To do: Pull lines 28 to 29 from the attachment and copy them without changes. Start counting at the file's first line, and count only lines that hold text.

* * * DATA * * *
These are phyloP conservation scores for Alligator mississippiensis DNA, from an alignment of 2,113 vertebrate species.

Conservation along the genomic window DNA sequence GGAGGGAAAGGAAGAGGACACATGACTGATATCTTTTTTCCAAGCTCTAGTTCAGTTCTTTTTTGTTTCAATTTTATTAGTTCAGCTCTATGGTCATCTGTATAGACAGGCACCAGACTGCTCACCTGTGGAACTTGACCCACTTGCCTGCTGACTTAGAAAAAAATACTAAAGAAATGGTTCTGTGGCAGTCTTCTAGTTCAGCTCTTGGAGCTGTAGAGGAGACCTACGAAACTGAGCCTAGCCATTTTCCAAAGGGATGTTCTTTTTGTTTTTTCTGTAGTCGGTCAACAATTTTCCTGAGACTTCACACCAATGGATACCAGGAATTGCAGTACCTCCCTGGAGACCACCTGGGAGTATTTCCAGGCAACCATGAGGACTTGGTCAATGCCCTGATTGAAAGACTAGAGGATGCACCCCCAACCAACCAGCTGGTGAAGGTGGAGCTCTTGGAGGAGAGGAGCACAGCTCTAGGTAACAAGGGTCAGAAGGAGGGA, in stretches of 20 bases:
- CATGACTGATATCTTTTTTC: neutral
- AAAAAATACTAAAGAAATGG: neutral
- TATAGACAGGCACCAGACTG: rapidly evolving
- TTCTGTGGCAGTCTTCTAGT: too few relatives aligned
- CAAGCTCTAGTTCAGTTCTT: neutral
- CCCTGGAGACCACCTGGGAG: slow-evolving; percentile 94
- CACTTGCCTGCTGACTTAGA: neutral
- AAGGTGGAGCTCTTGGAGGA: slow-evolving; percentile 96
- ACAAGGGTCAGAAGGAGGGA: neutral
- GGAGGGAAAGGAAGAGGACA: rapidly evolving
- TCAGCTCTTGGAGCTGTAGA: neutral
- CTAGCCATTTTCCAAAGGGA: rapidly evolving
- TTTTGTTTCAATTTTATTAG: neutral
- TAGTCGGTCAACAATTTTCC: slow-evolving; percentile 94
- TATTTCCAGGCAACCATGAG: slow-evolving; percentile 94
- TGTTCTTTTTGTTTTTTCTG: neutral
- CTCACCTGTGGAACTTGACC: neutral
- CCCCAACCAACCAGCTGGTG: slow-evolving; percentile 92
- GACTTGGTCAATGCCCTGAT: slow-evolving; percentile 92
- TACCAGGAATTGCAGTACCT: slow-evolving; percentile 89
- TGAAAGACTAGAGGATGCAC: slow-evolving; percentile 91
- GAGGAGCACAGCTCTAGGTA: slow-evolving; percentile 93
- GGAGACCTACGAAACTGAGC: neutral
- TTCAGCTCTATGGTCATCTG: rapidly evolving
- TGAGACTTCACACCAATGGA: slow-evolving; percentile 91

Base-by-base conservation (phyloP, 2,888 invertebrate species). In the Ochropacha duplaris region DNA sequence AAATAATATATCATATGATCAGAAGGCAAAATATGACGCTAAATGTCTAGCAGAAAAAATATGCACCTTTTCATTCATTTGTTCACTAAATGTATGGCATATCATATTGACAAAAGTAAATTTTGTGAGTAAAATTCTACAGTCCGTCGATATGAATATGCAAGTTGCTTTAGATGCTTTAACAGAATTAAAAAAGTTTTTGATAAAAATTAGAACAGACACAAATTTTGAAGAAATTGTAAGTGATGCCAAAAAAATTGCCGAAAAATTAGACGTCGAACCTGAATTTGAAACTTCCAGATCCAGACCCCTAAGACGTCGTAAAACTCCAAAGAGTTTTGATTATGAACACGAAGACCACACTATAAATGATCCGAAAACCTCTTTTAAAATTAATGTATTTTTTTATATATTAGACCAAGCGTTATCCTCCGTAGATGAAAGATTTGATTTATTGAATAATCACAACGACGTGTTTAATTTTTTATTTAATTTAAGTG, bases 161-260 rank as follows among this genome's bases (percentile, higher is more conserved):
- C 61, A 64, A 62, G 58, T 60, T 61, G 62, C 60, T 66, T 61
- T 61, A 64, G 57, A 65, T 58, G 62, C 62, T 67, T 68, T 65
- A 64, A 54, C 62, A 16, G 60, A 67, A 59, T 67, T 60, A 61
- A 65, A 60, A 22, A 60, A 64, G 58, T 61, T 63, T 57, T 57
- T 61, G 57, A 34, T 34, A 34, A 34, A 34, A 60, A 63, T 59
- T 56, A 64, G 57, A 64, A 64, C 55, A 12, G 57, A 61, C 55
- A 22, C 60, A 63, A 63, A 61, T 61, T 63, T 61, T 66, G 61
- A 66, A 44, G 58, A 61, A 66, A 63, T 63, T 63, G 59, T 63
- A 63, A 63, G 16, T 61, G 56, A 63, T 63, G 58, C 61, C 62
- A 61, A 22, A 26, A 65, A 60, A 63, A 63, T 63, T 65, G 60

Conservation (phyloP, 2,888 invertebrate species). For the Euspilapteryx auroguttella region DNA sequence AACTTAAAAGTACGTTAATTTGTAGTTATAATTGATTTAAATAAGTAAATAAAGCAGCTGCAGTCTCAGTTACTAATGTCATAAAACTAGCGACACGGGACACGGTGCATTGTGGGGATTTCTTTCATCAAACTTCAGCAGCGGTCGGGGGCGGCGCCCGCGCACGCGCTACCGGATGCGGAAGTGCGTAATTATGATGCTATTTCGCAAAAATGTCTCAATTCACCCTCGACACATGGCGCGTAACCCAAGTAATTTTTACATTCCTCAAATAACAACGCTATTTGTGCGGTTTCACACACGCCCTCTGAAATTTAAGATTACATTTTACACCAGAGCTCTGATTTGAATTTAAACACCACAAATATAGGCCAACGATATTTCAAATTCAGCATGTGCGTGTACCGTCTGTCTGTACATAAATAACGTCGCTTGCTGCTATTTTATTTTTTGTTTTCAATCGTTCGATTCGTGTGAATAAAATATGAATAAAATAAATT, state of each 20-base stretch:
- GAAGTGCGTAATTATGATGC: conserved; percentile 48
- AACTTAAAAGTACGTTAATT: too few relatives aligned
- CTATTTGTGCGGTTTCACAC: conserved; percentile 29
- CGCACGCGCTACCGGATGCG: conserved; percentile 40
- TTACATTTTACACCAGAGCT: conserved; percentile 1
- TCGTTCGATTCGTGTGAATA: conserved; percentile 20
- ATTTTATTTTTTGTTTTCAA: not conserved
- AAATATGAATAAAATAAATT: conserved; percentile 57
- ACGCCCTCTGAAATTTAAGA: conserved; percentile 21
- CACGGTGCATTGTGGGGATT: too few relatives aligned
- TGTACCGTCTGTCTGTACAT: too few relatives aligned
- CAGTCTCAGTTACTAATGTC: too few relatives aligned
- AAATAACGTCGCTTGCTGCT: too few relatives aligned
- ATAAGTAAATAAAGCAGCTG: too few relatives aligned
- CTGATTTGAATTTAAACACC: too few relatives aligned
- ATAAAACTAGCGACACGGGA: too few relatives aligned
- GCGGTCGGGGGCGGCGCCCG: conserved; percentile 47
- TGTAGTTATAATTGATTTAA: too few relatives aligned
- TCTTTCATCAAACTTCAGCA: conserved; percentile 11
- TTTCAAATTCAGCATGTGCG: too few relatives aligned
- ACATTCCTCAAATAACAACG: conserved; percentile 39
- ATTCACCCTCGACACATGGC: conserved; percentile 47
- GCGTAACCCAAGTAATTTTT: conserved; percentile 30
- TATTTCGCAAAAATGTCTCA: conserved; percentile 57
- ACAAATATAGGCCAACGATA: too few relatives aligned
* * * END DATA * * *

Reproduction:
Base-by-base conservation (phyloP, 2,888 invertebrate species). In the Ochropacha duplaris region DNA sequence AAATAATATATCATATGATCAGAAGGCAAAATATGACGCTAAATGTCTAGCAGAAAAAATATGCACCTTTTCATTCATTTGTTCACTAAATGTATGGCATATCATATTGACAAAAGTAAATTTTGTGAGTAAAATTCTACAGTCCGTCGATATGAATATGCAAGTTGCTTTAGATGCTTTAACAGAATTAAAAAAGTTTTTGATAAAAATTAGAACAGACACAAATTTTGAAGAAATTGTAAGTGATGCCAAAAAAATTGCCGAAAAATTAGACGTCGAACCTGAATTTGAAACTTCCAGATCCAGACCCCTAAGACGTCGTAAAACTCCAAAGAGTTTTGATTATGAACACGAAGACCACACTATAAATGATCCGAAAACCTCTTTTAAAATTAATGTATTTTTTTATATATTAGACCAAGCGTTATCCTCCGTAGATGAAAGATTTGATTTATTGAATAATCACAACGACGTGTTTAATTTTTTATTTAATTTAAGTG, bases 161-260 rank as follows among this genome's bases (percentile, higher is more conserved):
- C 61, A 64, A 62, G 58, T 60, T 61, G 62, C 60, T 66, T 61